In all, David’s works included 29 public sculptures, many of which were competitions. All of his public artworks were conceived with either the buildingi(s) or landscape in mind. Over his career, he didn’t stick with a single style or design element that would have made him easily recognizable. Always open to experimentation, whether with materials or objects, his works undoubtedly placed him in the company of architects and artists who design for a given site.


“Crossings” courtesy Fort Wayne Museum of Art (1984), Fort Wayne, Indiana


David retired early as an emeritus from his tenured position as professor in Ohio State’s Art Department for good reason. The volume of his successful projects grew exponentially in the 1980s, a situation that demanded his undivided attention. In this sense, David was an outlier: few university art professors, let alone artists, can attest to such a career.


Although David is known primarily for his work as a sculptor, his interests did not stop there. Architecture and planning issues were also issues at the top of his agenda. As a member of OSU’s Wexner Center for the Arts competition jury that settled on Peter Eisenman’s design, David was the only juror that expressed reservations about some aspects of the design: the top level of the auditorium served to block the sightline from of the Commons from High Street, and the addition of design elements of the old armory building that was demolished to make room for the new building was illogical, as “it was nobody’s favorite.” Eisenman unfortunately ignored those suggestions.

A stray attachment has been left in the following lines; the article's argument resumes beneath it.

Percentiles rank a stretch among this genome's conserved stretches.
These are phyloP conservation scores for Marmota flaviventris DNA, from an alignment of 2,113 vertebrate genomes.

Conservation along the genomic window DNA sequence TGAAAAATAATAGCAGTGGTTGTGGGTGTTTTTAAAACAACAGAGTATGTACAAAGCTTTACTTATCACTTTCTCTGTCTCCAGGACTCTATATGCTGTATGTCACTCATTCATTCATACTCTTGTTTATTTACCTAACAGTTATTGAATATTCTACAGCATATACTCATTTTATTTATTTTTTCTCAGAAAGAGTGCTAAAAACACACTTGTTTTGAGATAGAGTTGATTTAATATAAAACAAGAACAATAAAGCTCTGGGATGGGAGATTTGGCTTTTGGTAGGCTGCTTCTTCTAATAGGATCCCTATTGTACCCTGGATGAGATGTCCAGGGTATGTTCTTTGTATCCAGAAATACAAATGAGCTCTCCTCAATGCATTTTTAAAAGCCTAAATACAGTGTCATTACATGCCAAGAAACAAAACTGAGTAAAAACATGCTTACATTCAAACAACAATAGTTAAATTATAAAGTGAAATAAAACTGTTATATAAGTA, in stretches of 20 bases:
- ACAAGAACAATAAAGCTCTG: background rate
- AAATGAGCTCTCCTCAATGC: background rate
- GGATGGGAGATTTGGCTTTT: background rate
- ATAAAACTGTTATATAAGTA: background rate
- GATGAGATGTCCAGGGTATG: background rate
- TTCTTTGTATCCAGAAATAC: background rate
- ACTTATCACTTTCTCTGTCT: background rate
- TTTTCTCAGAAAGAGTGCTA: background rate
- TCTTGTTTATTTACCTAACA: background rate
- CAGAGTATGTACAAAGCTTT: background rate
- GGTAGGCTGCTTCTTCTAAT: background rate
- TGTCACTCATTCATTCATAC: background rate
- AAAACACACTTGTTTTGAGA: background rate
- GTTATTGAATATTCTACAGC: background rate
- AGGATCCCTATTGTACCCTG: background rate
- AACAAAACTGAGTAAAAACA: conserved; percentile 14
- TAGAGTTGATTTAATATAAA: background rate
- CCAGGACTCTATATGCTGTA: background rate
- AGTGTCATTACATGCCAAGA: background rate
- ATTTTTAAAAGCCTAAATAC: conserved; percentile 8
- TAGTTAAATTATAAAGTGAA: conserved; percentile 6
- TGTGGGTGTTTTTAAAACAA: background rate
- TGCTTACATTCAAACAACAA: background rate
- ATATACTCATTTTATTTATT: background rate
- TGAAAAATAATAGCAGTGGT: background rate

Finally, when it came to preserving the essence of the Commons, David was one of the most outspoken opponents of Robert Irwin’s plan, which would certainly have had a disruptive effect on the Commons as a unifying campus plan. 


“Breaker” (1982) Ohio State University Commons 


The presence of one of David’s first metal sculptures, Breaker, on Ohio State’s Commons, will serve as a constant tribute to the institution that got him started on his long road to success. And it will also serve as a reminder that his success was not just that of a local artist, nor one whose works will be regarded as yesterday’s fashion, but one whose art will survive the ravages of time. The reinstallation of Skypiece in Berlin after 40+ years in storage is testimony to the intrinsic value of his art.




“Coastlines” (1983), Case Western Reserve University, Cleveland, Ohio



“Jetty” Competition (1990), Belmont Park, California, San Francisco Bay



“Ottawa Gate” Competition (1994), Toledo, Ohio; Perspective (left) and detail (right)



“Flyover” Wright Brothers Memorial Competition (1996), Dayton, Ohio


David Black in studio with “Flyover” models



“Euclid Circle” (1995) night view, Cleveland, Ohio



“Turning Point” O.A.C. Competition (1998), Wright State University, Dayton, Ohio




“Fire Dance” Competition (2010), Fort Myers, Florida


Early exhibit of the artist’s works at Ohio State University, including his textile designed
wall hangings fabricated by Mexican weavers


On a sad note: a large number of David Black’s artworks in storage in Columbus recently fell victim in a masive fire that destroyed a large number of important pieces, including many from his acrylic period.


Unless otherwise note, above photos were by the artist.